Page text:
WPL auction: Uncapped Kashvee, Vrinda hot picks
The all-rounders fetch ₹2 crore and ₹1.3 crore respectively to highlight Indian talent while Aussie Anne Sutherland too goes for ₹2 crore in the player auction
The inaugural edition of Women’s Premier League had set the ball rolling with bumper contracts for the cream of Indian women’s cricket. Saturday’s mini auction brought cheer for uncapped Indian players, in particular all-rounders Kashvee Gautam and Vrinda Dinesh who attracted bids of ₹2 crore (Gujarat Giants) and ₹1.3 crore (UP Warriorz) respectively.
The other top buy was Australian all-rounder Annabel Sutherland who became the joint-most expensive player with Kashvee, bagging a ₹2 crore Delhi Capitals contract. Scotland pace-bowling all-rounder Kathryn Bryce was the only Associate nation player to be picked up, by GG at her base price of ₹10 lakh. A total of ₹12.75 crore was spent on 30 players at the auction room in Mumbai.
Except for GG and Royal Challengers Bangalore (RCB), the other three teams approached this auction only to further strengthen their squads. Last year’s winners Mumbai Indians and runners-up DC had come to the auction with a limited purse.
“We had a balanced squad anyway. So, if we wanted to pay big we wanted someone who is start of playing eleven,” said DC head coach Jonathan Batty on going big after Sutherland. “Annabel is also a multi-skilled player. We know she can bat anywhere from 3-7. She bowls in all phases. We rate her as one of the most improved cricketers in the last 24 months.”
DC played it smart by releasing US pacer Tara Norris, utilising this year’s additional ₹1.5 crore purse to fill that one overseas player slot they were looking to add by outbidding competition to secure the services of the 22-year-old Annabel, daughter of former Australian cricket board CEO, James Sutherland.
ALL-ROUNDERS IN DEMAND
All-rounders were the flavour of the auction, evidence of how they heavily influence results in women’s T20 cricket. That was the rationale behind GG’s heavy bidding for Kashvee. The Chandigarh girl’s ten-wicket haul, including a hat-trick, in a 2020 domestic U-19 match had placed the spotlight on her. Little would she have known she would hit a jackpot in a high-profile home league with the high and mighty owners raising the paddle to secure her services. She can also hit the long ball.
“It was a bit of both. The auction dynamics and also the fact that we were looking for a young all-rounder,” said GG mentor Mithali Raj. “We were looking for someone who we could invest in for the next two years and add value to the team. We don’t want to find ourselves in a situation like now, where we had to release players. Besides, Kashvee brings two skills.”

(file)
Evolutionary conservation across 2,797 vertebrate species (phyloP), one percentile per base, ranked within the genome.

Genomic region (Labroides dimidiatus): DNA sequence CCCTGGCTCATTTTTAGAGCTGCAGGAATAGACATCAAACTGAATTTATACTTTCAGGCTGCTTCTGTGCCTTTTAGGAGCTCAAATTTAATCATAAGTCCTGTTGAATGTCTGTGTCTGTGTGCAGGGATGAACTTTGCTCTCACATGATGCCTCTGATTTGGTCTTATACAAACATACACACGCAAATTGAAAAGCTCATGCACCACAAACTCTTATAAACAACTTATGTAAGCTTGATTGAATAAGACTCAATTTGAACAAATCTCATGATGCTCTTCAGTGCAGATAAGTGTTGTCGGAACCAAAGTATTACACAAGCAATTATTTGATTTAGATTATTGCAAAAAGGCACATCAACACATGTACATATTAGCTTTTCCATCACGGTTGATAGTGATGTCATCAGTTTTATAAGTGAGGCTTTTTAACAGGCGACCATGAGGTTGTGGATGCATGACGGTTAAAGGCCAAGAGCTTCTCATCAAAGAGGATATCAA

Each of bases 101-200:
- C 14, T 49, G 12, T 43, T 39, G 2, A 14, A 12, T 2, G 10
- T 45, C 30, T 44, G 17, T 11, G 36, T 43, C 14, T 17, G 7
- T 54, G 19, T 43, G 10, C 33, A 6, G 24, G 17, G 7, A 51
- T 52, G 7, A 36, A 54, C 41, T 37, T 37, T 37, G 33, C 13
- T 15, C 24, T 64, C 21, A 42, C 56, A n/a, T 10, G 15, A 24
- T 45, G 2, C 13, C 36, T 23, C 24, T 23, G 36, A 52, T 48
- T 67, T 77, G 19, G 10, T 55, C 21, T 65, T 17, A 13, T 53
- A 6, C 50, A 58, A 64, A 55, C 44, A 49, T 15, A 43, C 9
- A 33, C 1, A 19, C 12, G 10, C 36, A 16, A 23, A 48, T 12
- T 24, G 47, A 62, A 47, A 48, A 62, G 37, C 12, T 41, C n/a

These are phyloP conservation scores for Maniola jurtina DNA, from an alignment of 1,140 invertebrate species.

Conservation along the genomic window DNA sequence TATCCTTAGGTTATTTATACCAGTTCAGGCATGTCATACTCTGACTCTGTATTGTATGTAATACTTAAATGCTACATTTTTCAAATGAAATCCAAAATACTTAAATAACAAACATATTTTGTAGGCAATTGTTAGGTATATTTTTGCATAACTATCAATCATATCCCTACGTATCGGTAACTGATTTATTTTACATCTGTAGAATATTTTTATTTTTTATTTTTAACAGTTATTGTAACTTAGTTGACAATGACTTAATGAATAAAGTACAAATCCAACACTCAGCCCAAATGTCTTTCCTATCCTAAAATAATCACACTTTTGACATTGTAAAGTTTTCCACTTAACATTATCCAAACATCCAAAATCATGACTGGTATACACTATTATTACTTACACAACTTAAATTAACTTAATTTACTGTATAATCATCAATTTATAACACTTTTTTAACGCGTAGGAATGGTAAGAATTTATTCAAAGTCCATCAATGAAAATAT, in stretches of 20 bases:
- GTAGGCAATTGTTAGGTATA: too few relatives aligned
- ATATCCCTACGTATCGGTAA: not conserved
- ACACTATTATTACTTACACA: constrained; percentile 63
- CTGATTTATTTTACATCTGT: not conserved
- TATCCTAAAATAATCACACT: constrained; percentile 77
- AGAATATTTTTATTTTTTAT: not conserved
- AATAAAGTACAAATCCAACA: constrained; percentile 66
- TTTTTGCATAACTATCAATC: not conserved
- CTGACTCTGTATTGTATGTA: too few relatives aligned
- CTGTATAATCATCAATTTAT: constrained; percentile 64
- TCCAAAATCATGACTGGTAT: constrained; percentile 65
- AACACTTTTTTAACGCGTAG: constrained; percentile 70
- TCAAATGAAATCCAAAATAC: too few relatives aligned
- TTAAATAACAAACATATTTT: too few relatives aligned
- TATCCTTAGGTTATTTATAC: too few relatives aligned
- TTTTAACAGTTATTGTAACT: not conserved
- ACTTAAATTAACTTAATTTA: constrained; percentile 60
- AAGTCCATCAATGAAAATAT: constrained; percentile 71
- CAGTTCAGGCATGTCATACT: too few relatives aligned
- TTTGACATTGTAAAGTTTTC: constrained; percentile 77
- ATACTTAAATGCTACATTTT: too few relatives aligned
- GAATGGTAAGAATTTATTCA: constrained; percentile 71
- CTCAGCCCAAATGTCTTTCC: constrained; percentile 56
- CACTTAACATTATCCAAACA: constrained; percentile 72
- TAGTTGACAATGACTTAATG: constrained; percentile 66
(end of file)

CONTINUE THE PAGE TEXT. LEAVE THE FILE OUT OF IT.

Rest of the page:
Like DC, Mumbai Indians knew exactly what they were after. Like in men’s cricket, their scouting system came to the fore. Haryana left-arm spinner Amandeep Kaur is one of the few left-arm wrist-spinners in the domestic circuit and was tracked down by MI scouts. “I only saw her recently in the trials. Our scouts had spoken highly of her. We expected more teams to be interested and there to be bidding. There wasn’t and we were able to get her at the base price,” said MI head coach Charlotte Edwards.
MI’s big buy was experienced South African pacer Shabnim Ismail, who bagged a ₹1.2 crore deal as a back-up to Issy Wong.
UPW went all out chasing Vrinda’s big-hitting prowess, beating competition from two other bidders. At 22, Vrinda has already broken through the ranks of India A. She also bowls leg-spin.
RCB, who had a forgettable first edition, went for an overhaul releasing seven players. They choose not to engage in heavy bidding wars. Instead, they went after players who everyone was not necessarily after but would fit into their plans. Like left-arm spinner Ekta Bisht, an experienced India international whose strong suit on paper may not be T20 cricket but was roped in for ₹60 lakh. Similarly, Australia leg spinner Georgia Wareham was picked up at her base price of ₹40 lakh. England seamer Kate Cross too came cheap at ₹30 lakh. She may come in as a straight swap for Megan Schutt.
“It was a tough tournament last season for RCB and you’ll see from the overseas released list that we were looking at some different options in our bowling attack for this season. So, that’s been core to our plans - how we can structure that up with a combination of pace and spin,” said RCB head coach Luke Williams.
IN-FORM CHAMARI UNSOLD
The big surprise was Sri Lankan batting all-rounder Chamari Athapaththu finding no takers for the second auction in a row. The left-hander had scored heavily in the Women’s Big Bash League (WBBL) as well as international cricket in 2023. Three teams having only one vacant overseas slot may have gone against her.
“I do feel sad for her. It’s down to the requirement of the team. Chamari was potentially in our plans. But she doesn’t bowl. So, she brings only one skill. Many other teams by the first season had got their overseas set fixed,” said Raj.
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